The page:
If there is one team capable of giving the flag a shake from outside the top four, then Sydney could be it. The Swans began the season with none of their rivals believing they would play in the finals but are playing themselves into premiership contention after claiming another major scalp on Sunday.
Having already picked off Geelong and Brisbane, the Swans added the Western Bulldogs to their list after turning in a defensive masterclass at Marvel Stadium to win by 19 points – 11.13 (79) to 8.12 (60).
Lance Franklin tackles the Bulldogs’ Bailey Dale during Sydney’s win on Sunday.Credit:Getty Images
The result has cost the Bulldogs top spot on the ladder and also left the race for the top four wide open.
History has shown it is incredibly difficult to lift the cup from the bottom half of the eight but the Swans are emerging as a side the big guns will not want to face in September.
If results fall their way, the Swans may well finish the season with a plum spot on the starting grid.
Though their domestic situation is fraught due to Sydney’s escalating COVID-19 crisis, performances such as this should ensure spirits are high inside the Swans’ Melbourne camp.
Bulldogs newcomer Jamarra Ugle-Hagan and Lance Franklin.Credit:Getty Images
There are many aspects of the result which should please Swans fans. Lance Franklin had a quiet game, limited to just the one goal by Alex Keath, though his only major was the sealer. No longer can the Swans be accused of being Buddy-centric.
Though Luke Parker remains an important player, the baton is being passed to the next generation of Swans to drive the side.
Callum Mills was again influential in the middle. Tom McCartin was dominant in defence while rival recruiters must be wondering how they overlooked Jordan Dawson.
Number one draft pick Jamarra Ugle-Hagan had a few nearly moments on debut but struggled to adapt to the higher intensity of the elite level. He finished with just seven possessions and failed to score.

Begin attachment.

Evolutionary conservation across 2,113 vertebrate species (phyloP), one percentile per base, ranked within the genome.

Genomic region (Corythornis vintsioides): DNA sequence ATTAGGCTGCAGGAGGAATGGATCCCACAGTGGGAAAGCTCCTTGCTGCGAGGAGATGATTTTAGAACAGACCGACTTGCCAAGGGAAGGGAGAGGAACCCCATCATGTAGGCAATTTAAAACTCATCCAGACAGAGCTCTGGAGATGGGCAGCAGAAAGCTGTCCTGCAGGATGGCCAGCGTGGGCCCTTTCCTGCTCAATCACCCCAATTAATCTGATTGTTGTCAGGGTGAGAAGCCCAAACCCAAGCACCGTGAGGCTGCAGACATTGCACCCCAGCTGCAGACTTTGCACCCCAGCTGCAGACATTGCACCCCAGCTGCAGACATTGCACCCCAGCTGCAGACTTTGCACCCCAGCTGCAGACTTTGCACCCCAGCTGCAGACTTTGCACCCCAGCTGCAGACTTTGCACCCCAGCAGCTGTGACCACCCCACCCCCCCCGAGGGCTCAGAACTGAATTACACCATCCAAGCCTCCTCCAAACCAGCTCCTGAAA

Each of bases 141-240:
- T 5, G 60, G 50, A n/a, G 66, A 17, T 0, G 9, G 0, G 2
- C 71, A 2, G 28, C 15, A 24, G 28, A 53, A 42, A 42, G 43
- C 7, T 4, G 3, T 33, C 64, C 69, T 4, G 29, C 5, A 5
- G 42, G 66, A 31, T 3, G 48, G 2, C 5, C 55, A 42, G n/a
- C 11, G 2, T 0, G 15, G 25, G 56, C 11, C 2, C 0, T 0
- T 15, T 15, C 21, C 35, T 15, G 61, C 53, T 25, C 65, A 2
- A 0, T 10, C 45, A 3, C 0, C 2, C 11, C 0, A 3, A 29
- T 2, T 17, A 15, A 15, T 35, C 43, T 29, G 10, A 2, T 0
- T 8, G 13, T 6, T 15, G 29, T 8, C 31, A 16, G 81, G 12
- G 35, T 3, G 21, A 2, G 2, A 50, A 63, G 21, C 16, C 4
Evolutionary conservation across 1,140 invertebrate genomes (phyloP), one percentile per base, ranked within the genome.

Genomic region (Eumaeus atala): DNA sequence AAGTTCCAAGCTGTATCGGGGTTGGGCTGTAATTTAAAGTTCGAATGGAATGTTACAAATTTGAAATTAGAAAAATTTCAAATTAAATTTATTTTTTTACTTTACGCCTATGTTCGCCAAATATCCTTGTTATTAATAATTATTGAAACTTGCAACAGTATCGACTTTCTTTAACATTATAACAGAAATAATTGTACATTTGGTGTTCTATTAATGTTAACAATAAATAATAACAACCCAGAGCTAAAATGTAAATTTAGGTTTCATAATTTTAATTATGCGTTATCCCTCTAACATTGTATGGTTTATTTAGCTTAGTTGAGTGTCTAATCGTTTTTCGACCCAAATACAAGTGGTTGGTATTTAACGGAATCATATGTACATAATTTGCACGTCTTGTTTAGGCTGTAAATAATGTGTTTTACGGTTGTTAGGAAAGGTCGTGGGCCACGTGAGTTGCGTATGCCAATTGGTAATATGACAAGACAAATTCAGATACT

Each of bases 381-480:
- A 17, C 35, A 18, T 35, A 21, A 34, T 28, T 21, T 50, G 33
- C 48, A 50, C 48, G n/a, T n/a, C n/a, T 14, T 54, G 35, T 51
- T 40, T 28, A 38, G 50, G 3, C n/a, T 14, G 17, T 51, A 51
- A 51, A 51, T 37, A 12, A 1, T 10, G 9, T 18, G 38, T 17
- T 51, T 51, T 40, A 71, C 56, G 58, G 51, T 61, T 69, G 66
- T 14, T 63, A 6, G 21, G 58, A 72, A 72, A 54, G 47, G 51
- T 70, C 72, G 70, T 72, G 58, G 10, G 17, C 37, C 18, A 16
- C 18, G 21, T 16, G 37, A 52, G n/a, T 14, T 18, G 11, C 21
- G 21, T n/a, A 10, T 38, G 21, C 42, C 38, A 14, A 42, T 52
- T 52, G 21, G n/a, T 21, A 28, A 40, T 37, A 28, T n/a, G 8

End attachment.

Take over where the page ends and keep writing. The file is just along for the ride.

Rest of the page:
He was part of the Bulldogs’ problems but greater issues lay elsewhere. Caleb Daniel, Marcus Bontempelli and Bailey Smith racked up some big numbers but seldom were the Dogs able to inject any speed into the game to unsettle the Swans, who were manic in their pressure.
So well did the Swans guard the corridor, the Bulldogs were forced to attack out wide, which did not suit their forwards.
Missing Aaron Naughton, the Bulldogs’ forward line was rendered impotent. Josh Bruce may be high up the Coleman Medal charts but he had almost zero impact on the game against McCartin, who ruled the air in defence.
Josh Bruce celebrates a goal for the Bulldogs. Credit:Getty Images
The Bulldogs dominated the clearances (46-26), particularly out of the middle, but this was not reflected on the scoreboard as the Swans were able to win the ball back, keep it off their opponents and score.
Though Franklin could not get near it for much of the day, the Swans found other scoring avenues, with Dawson bobbing up for three goals.
The Dogs were a far more threatening force in the third quarter when they were able to get the ball to the outside, with highlights such as Bruce’s mark and goal proving rare.
Such was the control with which the Swans played they were able to get away without a traditional centre half-forward though Isaac Heeney provided a competitive undersized marking target.
Western Bulldogs Daniel, Smith, Keath, English, Macrae
Sydney Dawson, McCartin, Parker, Lloyd, Mills, Rampe
Jordan Dawson (Sydney) 8
Tom McCartin (Sydney) 8
Luke Parker (Sydney) 7
Jake Lloyd (Sydney) 7
Caleb Daniel (Bulldogs) 7
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